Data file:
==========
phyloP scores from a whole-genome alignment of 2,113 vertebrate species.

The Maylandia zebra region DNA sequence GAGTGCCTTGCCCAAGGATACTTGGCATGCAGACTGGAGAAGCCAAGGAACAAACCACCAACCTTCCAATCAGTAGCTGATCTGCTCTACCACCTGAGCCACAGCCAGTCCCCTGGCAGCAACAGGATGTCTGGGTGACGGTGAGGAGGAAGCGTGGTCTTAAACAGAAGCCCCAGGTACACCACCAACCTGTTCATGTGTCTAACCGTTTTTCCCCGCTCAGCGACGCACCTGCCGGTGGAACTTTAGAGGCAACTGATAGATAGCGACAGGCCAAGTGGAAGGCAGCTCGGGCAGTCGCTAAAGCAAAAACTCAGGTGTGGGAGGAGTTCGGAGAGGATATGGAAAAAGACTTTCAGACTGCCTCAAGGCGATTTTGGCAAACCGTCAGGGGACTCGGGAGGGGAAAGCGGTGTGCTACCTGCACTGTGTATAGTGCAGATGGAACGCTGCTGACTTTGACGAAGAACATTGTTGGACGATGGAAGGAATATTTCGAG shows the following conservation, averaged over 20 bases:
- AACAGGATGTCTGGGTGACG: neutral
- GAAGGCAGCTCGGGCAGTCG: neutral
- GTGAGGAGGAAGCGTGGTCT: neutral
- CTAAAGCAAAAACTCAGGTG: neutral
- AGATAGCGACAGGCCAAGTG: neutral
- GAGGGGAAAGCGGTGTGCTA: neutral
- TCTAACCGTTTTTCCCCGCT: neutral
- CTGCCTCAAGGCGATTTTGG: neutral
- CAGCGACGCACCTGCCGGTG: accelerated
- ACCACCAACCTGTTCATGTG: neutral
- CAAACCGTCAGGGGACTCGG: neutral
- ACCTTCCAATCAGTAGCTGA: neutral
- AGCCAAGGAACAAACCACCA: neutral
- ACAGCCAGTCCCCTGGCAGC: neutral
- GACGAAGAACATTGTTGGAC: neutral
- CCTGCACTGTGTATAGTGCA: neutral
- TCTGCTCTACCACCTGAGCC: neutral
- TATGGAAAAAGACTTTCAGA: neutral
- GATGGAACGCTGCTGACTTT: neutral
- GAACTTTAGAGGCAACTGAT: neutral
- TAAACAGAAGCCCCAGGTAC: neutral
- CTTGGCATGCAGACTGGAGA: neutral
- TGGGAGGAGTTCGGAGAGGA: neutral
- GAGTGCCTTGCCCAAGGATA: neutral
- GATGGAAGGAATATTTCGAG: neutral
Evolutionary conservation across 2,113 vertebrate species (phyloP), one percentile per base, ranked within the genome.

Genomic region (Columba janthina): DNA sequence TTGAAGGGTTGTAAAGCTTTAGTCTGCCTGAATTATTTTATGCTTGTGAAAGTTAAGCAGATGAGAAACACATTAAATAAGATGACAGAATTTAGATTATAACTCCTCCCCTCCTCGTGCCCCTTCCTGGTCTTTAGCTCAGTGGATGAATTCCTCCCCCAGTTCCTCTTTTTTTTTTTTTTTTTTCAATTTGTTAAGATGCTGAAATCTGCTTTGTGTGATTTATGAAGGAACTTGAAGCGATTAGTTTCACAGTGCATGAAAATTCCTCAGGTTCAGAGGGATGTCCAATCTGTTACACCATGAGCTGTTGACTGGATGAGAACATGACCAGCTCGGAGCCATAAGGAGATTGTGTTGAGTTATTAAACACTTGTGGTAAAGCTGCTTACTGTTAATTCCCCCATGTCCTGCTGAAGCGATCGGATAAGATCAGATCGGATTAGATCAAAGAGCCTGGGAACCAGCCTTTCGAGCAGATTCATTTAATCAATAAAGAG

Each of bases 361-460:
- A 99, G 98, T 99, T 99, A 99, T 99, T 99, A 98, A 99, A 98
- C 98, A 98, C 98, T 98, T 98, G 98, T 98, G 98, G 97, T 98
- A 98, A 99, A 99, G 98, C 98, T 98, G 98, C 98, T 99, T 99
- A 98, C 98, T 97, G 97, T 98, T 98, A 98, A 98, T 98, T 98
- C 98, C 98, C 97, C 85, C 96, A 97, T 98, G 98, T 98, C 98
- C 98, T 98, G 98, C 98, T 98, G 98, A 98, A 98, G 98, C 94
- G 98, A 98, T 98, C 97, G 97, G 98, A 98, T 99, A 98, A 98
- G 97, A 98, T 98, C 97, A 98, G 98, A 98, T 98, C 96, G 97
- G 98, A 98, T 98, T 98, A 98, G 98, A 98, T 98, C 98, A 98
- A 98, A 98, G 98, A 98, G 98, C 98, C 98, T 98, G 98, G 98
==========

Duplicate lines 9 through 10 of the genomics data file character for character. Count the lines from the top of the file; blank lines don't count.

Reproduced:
- TCTAACCGTTTTTCCCCGCT: neutral
- CTGCCTCAAGGCGATTTTGG: neutral